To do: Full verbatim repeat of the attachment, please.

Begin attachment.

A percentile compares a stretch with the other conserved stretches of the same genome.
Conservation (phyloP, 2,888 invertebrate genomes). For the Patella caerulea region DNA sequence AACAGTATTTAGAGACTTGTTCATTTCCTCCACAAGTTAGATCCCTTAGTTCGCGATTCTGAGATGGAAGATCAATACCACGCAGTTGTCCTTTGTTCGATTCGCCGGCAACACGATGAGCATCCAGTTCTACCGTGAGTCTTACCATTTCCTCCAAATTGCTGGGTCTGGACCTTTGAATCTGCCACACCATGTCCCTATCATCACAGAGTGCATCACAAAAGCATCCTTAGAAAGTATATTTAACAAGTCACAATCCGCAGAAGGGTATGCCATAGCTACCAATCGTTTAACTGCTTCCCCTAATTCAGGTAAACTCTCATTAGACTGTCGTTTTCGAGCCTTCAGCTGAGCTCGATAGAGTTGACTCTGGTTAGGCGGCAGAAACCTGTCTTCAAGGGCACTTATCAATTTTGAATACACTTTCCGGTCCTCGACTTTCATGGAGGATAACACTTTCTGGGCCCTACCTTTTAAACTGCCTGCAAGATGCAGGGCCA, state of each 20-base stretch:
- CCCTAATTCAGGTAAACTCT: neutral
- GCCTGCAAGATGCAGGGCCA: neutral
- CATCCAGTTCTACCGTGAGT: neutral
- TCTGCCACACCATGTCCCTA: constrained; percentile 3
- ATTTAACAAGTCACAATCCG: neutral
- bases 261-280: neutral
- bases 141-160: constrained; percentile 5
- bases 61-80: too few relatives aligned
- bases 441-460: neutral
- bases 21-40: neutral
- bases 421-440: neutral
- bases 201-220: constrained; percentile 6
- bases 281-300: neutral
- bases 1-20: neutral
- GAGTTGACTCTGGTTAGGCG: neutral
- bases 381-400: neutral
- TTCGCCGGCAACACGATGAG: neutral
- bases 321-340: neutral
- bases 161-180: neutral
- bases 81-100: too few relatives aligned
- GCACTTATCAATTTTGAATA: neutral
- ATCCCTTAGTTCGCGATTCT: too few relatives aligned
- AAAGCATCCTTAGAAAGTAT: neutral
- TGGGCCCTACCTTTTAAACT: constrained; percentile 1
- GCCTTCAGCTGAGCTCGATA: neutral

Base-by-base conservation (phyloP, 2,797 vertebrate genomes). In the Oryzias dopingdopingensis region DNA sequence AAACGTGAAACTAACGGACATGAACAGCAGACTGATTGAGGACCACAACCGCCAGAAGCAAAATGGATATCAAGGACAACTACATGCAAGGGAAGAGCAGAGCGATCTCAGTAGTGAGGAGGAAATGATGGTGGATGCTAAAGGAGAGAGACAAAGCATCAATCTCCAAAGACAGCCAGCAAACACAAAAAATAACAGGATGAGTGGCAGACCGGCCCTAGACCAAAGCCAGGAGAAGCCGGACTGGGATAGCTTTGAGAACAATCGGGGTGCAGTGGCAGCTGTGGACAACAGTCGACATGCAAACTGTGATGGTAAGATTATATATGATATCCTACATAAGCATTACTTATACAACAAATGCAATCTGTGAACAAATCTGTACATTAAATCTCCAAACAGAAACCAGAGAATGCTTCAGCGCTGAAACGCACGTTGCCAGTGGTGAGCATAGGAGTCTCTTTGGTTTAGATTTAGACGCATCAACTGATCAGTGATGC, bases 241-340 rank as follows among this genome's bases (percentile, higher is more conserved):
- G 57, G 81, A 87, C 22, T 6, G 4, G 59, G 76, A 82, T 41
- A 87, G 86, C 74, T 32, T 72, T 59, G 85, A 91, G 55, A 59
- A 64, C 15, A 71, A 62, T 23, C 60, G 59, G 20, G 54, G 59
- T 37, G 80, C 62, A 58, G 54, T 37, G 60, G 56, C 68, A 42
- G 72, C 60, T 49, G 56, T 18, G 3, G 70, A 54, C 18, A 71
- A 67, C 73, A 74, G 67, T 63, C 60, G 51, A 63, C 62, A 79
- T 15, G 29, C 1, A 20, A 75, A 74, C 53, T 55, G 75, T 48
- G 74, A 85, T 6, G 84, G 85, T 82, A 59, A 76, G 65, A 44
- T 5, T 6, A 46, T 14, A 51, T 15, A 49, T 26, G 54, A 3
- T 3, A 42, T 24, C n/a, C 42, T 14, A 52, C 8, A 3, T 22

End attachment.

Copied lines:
A percentile compares a stretch with the other conserved stretches of the same genome.
Conservation (phyloP, 2,888 invertebrate genomes). For the Patella caerulea region DNA sequence AACAGTATTTAGAGACTTGTTCATTTCCTCCACAAGTTAGATCCCTTAGTTCGCGATTCTGAGATGGAAGATCAATACCACGCAGTTGTCCTTTGTTCGATTCGCCGGCAACACGATGAGCATCCAGTTCTACCGTGAGTCTTACCATTTCCTCCAAATTGCTGGGTCTGGACCTTTGAATCTGCCACACCATGTCCCTATCATCACAGAGTGCATCACAAAAGCATCCTTAGAAAGTATATTTAACAAGTCACAATCCGCAGAAGGGTATGCCATAGCTACCAATCGTTTAACTGCTTCCCCTAATTCAGGTAAACTCTCATTAGACTGTCGTTTTCGAGCCTTCAGCTGAGCTCGATAGAGTTGACTCTGGTTAGGCGGCAGAAACCTGTCTTCAAGGGCACTTATCAATTTTGAATACACTTTCCGGTCCTCGACTTTCATGGAGGATAACACTTTCTGGGCCCTACCTTTTAAACTGCCTGCAAGATGCAGGGCCA, state of each 20-base stretch:
- CCCTAATTCAGGTAAACTCT: neutral
- GCCTGCAAGATGCAGGGCCA: neutral
- CATCCAGTTCTACCGTGAGT: neutral
- TCTGCCACACCATGTCCCTA: constrained; percentile 3
- ATTTAACAAGTCACAATCCG: neutral
- bases 261-280: neutral
- bases 141-160: constrained; percentile 5
- bases 61-80: too few relatives aligned
- bases 441-460: neutral
- bases 21-40: neutral
- bases 421-440: neutral
- bases 201-220: constrained; percentile 6
- bases 281-300: neutral
- bases 1-20: neutral
- GAGTTGACTCTGGTTAGGCG: neutral
- bases 381-400: neutral
- TTCGCCGGCAACACGATGAG: neutral
- bases 321-340: neutral
- bases 161-180: neutral
- bases 81-100: too few relatives aligned
- GCACTTATCAATTTTGAATA: neutral
- ATCCCTTAGTTCGCGATTCT: too few relatives aligned
- AAAGCATCCTTAGAAAGTAT: neutral
- TGGGCCCTACCTTTTAAACT: constrained; percentile 1
- GCCTTCAGCTGAGCTCGATA: neutral

Base-by-base conservation (phyloP, 2,797 vertebrate genomes). In the Oryzias dopingdopingensis region DNA sequence AAACGTGAAACTAACGGACATGAACAGCAGACTGATTGAGGACCACAACCGCCAGAAGCAAAATGGATATCAAGGACAACTACATGCAAGGGAAGAGCAGAGCGATCTCAGTAGTGAGGAGGAAATGATGGTGGATGCTAAAGGAGAGAGACAAAGCATCAATCTCCAAAGACAGCCAGCAAACACAAAAAATAACAGGATGAGTGGCAGACCGGCCCTAGACCAAAGCCAGGAGAAGCCGGACTGGGATAGCTTTGAGAACAATCGGGGTGCAGTGGCAGCTGTGGACAACAGTCGACATGCAAACTGTGATGGTAAGATTATATATGATATCCTACATAAGCATTACTTATACAACAAATGCAATCTGTGAACAAATCTGTACATTAAATCTCCAAACAGAAACCAGAGAATGCTTCAGCGCTGAAACGCACGTTGCCAGTGGTGAGCATAGGAGTCTCTTTGGTTTAGATTTAGACGCATCAACTGATCAGTGATGC, bases 241-340 rank as follows among this genome's bases (percentile, higher is more conserved):
- G 57, G 81, A 87, C 22, T 6, G 4, G 59, G 76, A 82, T 41
- A 87, G 86, C 74, T 32, T 72, T 59, G 85, A 91, G 55, A 59
- A 64, C 15, A 71, A 62, T 23, C 60, G 59, G 20, G 54, G 59
- T 37, G 80, C 62, A 58, G 54, T 37, G 60, G 56, C 68, A 42
- G 72, C 60, T 49, G 56, T 18, G 3, G 70, A 54, C 18, A 71
- A 67, C 73, A 74, G 67, T 63, C 60, G 51, A 63, C 62, A 79
- T 15, G 29, C 1, A 20, A 75, A 74, C 53, T 55, G 75, T 48
- G 74, A 85, T 6, G 84, G 85, T 82, A 59, A 76, G 65, A 44
- T 5, T 6, A 46, T 14, A 51, T 15, A 49, T 26, G 54, A 3
- T 3, A 42, T 24, C n/a, C 42, T 14, A 52, C 8, A 3, T 22